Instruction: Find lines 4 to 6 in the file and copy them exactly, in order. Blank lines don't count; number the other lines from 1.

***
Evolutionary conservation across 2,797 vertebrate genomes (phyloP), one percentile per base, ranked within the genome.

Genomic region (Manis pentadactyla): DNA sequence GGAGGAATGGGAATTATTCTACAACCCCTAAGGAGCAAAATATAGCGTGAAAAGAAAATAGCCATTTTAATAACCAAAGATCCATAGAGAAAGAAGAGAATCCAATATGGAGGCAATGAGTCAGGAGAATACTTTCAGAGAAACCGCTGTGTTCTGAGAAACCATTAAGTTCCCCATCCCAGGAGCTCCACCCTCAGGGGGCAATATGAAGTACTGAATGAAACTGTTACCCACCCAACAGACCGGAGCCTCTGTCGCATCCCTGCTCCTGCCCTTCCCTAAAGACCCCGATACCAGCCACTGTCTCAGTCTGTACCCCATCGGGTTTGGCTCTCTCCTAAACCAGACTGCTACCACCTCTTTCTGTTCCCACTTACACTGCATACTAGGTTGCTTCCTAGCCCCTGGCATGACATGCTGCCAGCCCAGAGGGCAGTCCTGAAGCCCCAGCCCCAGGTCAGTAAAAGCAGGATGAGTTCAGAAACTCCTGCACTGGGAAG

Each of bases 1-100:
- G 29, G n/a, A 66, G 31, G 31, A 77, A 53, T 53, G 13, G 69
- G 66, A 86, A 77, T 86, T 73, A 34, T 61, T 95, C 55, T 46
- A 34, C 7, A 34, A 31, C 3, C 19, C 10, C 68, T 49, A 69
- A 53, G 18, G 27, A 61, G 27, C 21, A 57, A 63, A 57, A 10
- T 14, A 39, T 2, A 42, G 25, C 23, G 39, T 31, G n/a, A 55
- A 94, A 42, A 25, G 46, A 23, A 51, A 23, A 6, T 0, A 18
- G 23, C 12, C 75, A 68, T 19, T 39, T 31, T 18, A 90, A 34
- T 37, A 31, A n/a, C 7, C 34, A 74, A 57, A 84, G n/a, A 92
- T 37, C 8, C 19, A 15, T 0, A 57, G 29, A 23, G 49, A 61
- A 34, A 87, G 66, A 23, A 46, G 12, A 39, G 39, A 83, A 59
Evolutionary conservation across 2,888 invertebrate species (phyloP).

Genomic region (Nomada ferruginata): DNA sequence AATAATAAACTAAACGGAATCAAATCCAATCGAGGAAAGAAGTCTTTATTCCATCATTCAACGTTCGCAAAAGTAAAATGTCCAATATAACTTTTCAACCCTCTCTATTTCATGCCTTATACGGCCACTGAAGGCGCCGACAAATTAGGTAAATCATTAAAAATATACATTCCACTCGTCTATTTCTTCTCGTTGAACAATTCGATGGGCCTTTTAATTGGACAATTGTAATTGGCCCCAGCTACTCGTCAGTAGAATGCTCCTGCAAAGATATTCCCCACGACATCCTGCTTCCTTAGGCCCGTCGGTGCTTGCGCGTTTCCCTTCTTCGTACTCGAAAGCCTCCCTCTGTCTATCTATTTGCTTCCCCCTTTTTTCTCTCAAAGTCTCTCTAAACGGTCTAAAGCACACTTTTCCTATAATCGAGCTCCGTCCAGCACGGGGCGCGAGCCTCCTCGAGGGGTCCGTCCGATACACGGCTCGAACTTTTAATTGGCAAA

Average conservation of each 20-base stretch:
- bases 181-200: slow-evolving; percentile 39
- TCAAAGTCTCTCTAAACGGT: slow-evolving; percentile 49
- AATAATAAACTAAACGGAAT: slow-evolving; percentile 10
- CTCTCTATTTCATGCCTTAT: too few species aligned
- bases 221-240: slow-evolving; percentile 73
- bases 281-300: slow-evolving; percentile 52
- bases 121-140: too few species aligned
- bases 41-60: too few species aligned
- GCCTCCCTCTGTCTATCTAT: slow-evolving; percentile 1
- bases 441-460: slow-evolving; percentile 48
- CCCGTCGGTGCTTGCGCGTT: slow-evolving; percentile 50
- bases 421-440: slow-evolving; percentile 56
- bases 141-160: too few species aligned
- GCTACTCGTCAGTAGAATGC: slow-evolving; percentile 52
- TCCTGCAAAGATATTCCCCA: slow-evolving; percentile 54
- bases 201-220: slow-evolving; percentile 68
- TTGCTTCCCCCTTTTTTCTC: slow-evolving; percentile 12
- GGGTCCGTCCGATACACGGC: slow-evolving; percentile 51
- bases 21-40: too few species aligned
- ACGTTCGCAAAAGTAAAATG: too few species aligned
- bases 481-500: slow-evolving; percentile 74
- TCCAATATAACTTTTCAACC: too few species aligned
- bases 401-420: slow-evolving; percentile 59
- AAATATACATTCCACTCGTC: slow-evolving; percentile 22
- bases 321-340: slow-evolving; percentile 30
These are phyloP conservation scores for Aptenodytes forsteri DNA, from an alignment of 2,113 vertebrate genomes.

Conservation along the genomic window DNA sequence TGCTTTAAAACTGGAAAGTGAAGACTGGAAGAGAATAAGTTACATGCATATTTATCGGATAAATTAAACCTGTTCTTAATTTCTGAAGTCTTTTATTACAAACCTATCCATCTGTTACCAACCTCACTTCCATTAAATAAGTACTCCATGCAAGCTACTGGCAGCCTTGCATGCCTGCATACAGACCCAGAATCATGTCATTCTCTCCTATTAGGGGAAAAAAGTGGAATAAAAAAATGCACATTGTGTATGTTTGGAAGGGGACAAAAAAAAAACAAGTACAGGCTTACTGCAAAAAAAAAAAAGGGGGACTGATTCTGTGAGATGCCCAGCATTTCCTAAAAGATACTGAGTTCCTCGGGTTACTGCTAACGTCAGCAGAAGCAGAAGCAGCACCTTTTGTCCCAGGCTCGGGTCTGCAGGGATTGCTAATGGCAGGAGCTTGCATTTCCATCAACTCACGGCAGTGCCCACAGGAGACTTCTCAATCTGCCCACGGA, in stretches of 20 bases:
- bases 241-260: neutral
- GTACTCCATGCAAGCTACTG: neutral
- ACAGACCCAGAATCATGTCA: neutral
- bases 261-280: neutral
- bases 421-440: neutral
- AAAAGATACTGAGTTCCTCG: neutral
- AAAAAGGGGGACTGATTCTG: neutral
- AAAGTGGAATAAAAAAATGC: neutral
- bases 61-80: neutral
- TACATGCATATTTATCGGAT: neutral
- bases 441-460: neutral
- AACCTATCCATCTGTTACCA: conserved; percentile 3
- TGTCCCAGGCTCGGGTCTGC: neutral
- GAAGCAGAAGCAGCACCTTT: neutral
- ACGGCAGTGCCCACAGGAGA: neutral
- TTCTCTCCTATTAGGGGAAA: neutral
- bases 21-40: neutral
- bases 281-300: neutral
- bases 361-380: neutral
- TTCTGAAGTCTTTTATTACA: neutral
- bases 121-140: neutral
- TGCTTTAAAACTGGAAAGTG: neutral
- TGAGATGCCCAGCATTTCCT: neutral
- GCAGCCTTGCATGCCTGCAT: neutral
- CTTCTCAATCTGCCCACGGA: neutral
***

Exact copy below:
- G 29, G n/a, A 66, G 31, G 31, A 77, A 53, T 53, G 13, G 69
- G 66, A 86, A 77, T 86, T 73, A 34, T 61, T 95, C 55, T 46
- A 34, C 7, A 34, A 31, C 3, C 19, C 10, C 68, T 49, A 69